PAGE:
I just realized that I posted on my private journal, but I forgot to post here. Last week I went to see a doctor who specializes in treating CFS and Fibromyalgia. Based on a two hour interview with me and reviewing my lab tests, he does not believe that I have fibromyalgia.
I'm bummed in that I would like a name for what I have, but I am also relieved because I don't have a chronic condition. Well, I do, but I am just not as sick as people with fibromyalgia are. He thinks I just suffer from chronic widespread pain and hypersomnia, without the other bits of fibro. It may or may not be attributed to depression.
This is from the letter he wrote to me after the appointment:
The problem you presented was of chronic widespread pain, or "CWP," for many years, but probably preceded by exhaustion and daytime sleepiness which goes back to at least your early teens. Both those symptoms, pain and exhaustion, evolved along with the stress of growing up in a family overshadowed by alcoholism, and your own depression that developed during your college years.
Various diagnoses for such a condition are easily ruled out by careful attention to your history and exam findings. This is not chronic mono, lyme disease, hypothyroidism, etc. I think "fibromyalgia" is a misleading label for it, because your condition lacks some of fibromyalgia's hallmark features of "axial pain," extreme morning sluggishness and malaise, "brain fog," prolonged exhaustion after minor exertion, and altered daily energy rhythm. Moreover, your widespread tenderness to pressue, measured by a dolorimeter, is quite minor. Similar considerations make Chronic Fatigue Syndrome an unhelpful label for your condition.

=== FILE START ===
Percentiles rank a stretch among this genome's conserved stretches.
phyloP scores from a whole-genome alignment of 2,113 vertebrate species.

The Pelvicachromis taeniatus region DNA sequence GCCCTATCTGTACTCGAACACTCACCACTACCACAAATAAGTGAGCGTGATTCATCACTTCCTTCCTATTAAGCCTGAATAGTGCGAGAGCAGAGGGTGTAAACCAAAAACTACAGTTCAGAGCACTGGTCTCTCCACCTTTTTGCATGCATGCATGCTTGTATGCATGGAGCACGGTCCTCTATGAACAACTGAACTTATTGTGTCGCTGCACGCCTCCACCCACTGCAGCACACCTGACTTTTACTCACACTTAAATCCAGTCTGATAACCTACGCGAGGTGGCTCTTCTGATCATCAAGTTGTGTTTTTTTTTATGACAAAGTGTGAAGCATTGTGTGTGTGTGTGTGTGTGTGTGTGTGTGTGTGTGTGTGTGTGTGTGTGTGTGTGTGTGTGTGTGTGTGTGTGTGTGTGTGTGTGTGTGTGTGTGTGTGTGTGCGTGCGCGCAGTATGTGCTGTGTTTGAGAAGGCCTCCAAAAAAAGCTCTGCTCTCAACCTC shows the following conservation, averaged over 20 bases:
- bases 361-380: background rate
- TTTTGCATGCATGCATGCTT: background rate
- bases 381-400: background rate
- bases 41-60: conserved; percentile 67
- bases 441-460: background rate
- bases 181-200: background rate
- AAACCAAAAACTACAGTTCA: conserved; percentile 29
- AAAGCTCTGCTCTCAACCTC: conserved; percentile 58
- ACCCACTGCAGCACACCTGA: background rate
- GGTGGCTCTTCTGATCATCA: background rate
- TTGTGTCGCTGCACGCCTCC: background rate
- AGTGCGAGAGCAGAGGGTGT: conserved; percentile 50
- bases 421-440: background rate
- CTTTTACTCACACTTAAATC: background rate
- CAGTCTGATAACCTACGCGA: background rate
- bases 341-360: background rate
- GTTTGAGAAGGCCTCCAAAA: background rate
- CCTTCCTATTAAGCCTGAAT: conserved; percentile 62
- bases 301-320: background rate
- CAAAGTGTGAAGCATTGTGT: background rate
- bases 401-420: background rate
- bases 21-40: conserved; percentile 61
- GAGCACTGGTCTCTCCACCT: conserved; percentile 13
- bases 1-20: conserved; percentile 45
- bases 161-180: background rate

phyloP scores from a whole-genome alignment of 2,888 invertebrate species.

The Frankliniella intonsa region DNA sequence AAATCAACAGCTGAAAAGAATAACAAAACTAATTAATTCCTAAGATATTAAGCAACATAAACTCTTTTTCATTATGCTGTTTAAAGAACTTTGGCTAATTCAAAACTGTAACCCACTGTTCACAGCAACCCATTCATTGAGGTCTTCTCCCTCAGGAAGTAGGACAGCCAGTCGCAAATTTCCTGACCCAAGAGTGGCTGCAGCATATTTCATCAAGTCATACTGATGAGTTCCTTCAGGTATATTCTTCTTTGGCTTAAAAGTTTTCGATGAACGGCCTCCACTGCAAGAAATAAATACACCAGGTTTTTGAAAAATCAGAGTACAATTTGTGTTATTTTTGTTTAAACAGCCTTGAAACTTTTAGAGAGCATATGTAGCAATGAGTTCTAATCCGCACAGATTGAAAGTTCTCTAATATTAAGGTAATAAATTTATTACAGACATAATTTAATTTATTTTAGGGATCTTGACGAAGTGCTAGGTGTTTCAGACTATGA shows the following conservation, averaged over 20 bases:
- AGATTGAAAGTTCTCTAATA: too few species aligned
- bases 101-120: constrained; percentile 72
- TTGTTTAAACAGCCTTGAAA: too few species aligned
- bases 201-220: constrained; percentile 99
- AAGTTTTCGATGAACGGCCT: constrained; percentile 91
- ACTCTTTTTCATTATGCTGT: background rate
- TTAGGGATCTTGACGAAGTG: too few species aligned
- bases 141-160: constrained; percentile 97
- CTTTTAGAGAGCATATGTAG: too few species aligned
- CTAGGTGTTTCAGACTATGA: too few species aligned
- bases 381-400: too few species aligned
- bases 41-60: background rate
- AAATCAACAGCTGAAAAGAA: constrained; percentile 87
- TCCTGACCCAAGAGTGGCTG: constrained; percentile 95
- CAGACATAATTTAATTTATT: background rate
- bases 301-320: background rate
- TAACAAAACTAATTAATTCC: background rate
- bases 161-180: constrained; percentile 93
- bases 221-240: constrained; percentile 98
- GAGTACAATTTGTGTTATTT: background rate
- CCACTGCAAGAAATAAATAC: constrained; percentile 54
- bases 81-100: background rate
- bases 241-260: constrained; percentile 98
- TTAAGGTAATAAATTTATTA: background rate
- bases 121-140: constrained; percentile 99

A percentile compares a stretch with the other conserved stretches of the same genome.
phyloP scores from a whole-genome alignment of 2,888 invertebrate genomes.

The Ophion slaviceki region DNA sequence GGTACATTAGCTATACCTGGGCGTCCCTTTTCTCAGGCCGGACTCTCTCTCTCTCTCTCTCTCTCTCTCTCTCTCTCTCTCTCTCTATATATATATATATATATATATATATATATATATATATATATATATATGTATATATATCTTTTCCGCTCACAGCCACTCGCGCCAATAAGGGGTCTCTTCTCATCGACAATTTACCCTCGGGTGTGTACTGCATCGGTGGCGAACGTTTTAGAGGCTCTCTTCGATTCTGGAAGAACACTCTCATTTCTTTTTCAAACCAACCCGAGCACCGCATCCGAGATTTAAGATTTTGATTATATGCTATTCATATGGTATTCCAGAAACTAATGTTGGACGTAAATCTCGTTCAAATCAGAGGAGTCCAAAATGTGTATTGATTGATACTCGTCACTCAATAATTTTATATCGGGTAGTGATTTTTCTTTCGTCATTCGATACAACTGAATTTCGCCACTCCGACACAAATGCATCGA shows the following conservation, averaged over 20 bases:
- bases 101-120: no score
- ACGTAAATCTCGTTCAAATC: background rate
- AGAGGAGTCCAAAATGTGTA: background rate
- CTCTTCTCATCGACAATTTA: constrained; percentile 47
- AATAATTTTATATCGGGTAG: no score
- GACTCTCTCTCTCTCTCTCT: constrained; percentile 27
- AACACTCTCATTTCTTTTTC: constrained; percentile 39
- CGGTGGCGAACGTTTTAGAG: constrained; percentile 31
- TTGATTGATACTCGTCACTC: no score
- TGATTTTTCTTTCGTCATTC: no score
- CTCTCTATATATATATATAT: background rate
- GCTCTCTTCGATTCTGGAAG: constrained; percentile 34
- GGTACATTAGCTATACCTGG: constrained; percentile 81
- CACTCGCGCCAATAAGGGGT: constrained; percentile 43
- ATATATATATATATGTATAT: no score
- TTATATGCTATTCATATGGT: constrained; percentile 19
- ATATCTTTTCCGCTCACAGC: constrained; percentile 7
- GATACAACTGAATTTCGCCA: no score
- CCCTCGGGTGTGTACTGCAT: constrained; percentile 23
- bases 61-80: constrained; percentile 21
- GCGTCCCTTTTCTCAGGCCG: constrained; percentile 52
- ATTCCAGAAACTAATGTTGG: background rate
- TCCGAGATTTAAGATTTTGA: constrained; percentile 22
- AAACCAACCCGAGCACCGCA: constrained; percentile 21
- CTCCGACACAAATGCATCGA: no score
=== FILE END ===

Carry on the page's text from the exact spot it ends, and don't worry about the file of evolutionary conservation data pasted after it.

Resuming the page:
I think you most likely have a constitutional need for more sleep than most people, hence have reduced reserves of energy during the day. This may be interwoven with your tendency to depression: they often go together. The CWP follows from this, as poor sleep from any cause quickly produces widespread pain. Such a condition is not illuminated by sleep studies, like the one you had. You have had the other usual lab test and these have been unfruitful except possibly the vitamin D test (see below). I do not think that further lab tests will be helpful.
(Although I do feel like I have brain fog and a few other things, but again, not as bad as they could be). He issued me a list of recommendations and sent me back to my doctor. He says he doesn't need to see me.
I'm still processing what this means for me long term. Without an actual label of anything beyond: pain, fatigue and depression, I feel like it will be harder for people to take me seriously, especially medical providers and insurance companies. I also wonder if this could be the onus I need to leave my job and try the work at home part time like I have been thinking about for a while now. His first recommendation for me was:
He also recommended getting more exercise, preferably swimming, and trying other supplements or medications, with the caveat that apart from exercise, none of them work for everyone and that I should only continue on a regime if it is helping.
The most obvious response would be to seek a job which would allow you to sleep longer hours, and to set your own work schedule (as you may function best with a wake-up time that doesn't fit with usual office hours). Work that's part time, and/or is mainly from home, might do this. This is of course a gamble: it may help or it may not. But it should be a serious consideration, especially if you have other reasons for considering a job change.
So it is what it is! If anyone is in NC and would like his name and contact info, I'd be happy to share.